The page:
5 unusual facts about the White House
The White House has been part of American history since George Washington, although he never lived there, writes Fox News.
However, it was the first president who approved the White House project, presented by Irish architect James Hoban. Construction began in 1792 and was completed in 1800, a year after the end of the presidency of George Washington.
This and other facts are provided by the White House Historical Association, a private non-profit educational organization founded by former first lady Jacqueline Kennedy in 1961.
On the subject: The White House: The History of the American Symbol
- Why he was called the White House
Many people know that the White House was first painted in such a color to hide the traces of the arson of the building by the British in 1814. In fact, it was whitewashed with a lime-based solution in 1798 to protect the walls from moisture and cracking in the winter.
In 1818 it was covered with white lead paint, and from the beginning of the 1800s they began to call it the White House.
And already in 1901, President Theodore Roosevelt officially named him “The White House”, although earlier he was called differently, say “President’s House” or “Mansion”. Roosevelt believed that it was important to distinguish the official residence of the US president from other "mansions for work", where the governors of individual states live.
- Years of perestroika and reconstruction
Just 14 years after construction, the White House had to be rebuilt due to arson by British soldiers during the 1812 war. At that time, President James Madison was in a temporary residence. The now famous southern and northern porticoes were added in 1824 and 1829.
The western wing appeared in 1902 under Theodore Roosevelt. During World War II, President Franklin D. Roosevelt set up an underground bunker, now known as the Presidential Emergency Operations Center. It is located under the East Wing, which usually serves as an office for the first lady and her staff.
In 1948, President Harry Truman wished to modify the interior of the White House. The work was completed in 1952.
- The size of the Oval Office, and why it is oval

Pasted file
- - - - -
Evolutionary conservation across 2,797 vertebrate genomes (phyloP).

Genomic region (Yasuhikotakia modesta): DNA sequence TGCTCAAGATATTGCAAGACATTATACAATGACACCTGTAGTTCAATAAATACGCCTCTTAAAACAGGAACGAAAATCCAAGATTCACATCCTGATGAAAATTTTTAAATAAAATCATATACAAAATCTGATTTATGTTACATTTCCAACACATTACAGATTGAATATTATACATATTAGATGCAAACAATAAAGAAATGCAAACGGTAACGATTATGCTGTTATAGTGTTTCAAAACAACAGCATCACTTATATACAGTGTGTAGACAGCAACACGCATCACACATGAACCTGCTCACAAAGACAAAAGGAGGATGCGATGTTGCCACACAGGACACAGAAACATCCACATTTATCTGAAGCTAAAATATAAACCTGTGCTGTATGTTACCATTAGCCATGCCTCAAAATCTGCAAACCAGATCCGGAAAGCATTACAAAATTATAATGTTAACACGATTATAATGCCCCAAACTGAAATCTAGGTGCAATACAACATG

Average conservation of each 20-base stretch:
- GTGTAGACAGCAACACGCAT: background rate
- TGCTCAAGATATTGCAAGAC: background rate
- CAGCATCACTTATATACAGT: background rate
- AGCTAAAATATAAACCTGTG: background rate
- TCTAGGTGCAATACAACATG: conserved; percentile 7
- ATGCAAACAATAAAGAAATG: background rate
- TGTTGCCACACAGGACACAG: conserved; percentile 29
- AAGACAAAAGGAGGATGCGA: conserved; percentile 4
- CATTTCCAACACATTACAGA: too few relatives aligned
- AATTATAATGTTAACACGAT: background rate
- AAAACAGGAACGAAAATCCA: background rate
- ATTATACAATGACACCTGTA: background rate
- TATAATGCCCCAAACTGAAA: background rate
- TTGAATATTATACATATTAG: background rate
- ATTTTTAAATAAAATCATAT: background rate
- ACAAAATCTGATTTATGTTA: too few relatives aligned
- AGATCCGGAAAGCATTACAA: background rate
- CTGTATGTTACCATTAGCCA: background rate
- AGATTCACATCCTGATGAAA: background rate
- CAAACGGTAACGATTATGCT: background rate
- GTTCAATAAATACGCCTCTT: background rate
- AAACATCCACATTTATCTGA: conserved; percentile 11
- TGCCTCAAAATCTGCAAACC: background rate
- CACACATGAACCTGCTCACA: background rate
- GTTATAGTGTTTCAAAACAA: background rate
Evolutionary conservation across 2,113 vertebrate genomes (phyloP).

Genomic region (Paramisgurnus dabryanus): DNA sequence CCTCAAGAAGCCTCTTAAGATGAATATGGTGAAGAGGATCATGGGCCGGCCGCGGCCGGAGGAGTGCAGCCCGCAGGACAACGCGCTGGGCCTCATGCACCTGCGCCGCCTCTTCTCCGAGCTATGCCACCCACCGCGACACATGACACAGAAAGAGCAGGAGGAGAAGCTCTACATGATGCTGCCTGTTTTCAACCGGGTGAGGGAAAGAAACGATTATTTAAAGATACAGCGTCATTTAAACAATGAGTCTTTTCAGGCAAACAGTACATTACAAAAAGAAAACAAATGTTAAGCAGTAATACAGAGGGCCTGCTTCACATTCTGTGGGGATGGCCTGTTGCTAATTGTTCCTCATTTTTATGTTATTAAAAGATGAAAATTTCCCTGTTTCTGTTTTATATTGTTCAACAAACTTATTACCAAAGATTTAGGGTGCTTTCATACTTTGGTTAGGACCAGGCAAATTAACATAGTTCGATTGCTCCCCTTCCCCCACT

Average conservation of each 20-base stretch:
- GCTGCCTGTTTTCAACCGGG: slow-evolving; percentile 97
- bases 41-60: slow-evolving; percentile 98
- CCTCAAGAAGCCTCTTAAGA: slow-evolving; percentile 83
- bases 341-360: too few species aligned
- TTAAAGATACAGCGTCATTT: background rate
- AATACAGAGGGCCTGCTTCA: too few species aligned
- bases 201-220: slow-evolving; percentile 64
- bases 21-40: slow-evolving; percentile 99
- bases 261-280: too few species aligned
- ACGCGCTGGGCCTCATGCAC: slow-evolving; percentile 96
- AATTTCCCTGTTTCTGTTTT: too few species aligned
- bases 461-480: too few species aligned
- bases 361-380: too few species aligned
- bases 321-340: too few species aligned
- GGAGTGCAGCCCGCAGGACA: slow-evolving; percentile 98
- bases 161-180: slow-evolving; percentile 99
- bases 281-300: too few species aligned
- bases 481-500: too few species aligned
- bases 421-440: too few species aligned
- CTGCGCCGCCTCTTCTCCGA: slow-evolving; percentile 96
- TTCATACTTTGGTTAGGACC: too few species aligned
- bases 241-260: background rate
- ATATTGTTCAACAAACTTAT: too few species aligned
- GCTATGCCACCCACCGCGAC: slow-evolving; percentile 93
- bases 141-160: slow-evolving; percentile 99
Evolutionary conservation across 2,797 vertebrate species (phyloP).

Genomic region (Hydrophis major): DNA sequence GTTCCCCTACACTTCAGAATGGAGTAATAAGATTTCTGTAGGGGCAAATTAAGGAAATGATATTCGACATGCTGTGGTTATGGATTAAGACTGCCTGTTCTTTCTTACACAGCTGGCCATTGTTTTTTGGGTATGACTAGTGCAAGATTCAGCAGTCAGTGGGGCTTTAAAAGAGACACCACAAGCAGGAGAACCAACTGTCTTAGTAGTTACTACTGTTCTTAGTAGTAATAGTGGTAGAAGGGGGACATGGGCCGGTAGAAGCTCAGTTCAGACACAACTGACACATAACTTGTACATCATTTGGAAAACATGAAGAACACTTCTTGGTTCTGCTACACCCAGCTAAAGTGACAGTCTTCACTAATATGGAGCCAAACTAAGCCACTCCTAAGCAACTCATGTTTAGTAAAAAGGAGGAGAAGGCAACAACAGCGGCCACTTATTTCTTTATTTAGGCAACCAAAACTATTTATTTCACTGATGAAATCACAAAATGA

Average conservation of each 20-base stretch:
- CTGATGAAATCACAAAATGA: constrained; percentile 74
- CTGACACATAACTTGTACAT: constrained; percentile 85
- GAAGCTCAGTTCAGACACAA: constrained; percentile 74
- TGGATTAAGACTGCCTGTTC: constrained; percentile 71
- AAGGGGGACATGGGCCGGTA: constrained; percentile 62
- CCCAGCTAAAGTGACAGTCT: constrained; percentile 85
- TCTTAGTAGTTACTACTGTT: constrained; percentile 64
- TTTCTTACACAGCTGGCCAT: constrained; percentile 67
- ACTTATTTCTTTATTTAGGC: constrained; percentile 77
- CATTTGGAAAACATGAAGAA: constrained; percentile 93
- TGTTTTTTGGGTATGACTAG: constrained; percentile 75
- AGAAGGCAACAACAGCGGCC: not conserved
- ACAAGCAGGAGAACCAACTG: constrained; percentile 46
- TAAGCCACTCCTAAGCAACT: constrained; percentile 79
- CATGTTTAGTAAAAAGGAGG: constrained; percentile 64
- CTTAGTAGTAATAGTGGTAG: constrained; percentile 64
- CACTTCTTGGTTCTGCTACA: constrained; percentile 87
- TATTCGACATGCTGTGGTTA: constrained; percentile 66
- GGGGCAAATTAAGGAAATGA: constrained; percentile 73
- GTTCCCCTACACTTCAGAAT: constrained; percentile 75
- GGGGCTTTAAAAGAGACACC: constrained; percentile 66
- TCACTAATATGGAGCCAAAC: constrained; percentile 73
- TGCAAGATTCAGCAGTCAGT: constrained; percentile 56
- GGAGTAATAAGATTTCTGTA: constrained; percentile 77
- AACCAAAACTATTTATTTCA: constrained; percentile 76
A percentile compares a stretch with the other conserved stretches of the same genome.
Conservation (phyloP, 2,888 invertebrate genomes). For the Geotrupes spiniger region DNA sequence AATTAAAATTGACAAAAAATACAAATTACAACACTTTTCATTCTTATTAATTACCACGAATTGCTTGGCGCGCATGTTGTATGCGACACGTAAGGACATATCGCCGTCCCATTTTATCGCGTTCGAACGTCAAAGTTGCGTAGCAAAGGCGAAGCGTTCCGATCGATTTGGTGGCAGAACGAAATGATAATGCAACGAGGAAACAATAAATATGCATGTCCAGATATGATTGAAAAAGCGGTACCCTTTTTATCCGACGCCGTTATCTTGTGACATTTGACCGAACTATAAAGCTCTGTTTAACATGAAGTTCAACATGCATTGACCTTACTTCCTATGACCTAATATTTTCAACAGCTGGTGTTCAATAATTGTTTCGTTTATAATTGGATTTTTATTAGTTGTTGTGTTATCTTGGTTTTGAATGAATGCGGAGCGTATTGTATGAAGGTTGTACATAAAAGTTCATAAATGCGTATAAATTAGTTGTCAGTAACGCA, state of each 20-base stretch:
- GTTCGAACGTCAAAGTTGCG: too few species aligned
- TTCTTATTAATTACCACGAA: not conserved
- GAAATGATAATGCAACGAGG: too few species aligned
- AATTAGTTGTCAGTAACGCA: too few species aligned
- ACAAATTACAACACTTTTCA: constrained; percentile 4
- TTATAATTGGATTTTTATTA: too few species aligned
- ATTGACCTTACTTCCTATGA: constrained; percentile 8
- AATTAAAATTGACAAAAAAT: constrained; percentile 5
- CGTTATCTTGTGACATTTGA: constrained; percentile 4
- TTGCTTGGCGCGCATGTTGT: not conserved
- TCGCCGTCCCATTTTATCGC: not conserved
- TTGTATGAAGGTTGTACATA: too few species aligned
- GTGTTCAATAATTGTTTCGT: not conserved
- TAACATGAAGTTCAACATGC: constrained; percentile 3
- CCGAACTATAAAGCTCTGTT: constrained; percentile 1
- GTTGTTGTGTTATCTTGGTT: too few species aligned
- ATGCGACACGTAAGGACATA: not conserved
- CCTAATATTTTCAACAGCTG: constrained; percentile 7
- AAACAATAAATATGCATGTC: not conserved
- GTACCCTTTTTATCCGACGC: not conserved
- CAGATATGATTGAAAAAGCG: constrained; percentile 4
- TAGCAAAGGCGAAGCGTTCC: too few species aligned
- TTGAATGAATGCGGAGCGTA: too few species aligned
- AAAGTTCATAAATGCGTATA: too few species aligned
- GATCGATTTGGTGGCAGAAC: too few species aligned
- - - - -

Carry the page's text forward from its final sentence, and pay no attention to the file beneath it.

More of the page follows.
The dimensions of the oval cabinet are 35 feet (10,6 m) long and 29 feet (8,8 m) wide. Ceiling Height - 18 feet (5,5 m).
Today's Oval Office was built in the West Wing in 1909. It was created by analogy with the Blue Room, designed by George Washington. The history of oval rooms comes from the English court tradition, when guests gathered in a circle.
President Thomas Jefferson stopped the practice of bowing and other gestures typical of royal receptions, and replaced them with a simple handshake.
- What is the Decision Table and where did it come from
The story of the Decision Table, which is located in the Oval Office, is rooted in England.
In 1855, a whaler named George Henry discovered an abandoned ship, HMS Resolute, at Baffin Island in the Arctic. He was returned to the British, after which he served the British Navy for many years. When the country decommissioned this ship, a table weighing more than 1000 pounds (45 kg) was created from its oak parts. Queen Victoria presented this table to President Rutherford Hayes.
Later this famous table was used on the first and second floor of the White House, primarily in the Oval Office.
- Are there ghosts in the White House
It was reported that several world leaders saw the ghost of Abraham Lincoln in the White House. Sometimes members of the presidential family made fun of the guests and pretended to be the ghost of Lincoln, frightening those who decided to spend the night in his bedroom.
In 1903, the first people to tell the media that they had seen the ghost of the 16th president were doorman Jerry Smith, former First Lady Grace Coolidge, Prime Minister Winston Churchill and Queen of the Netherlands Wilhelmina.
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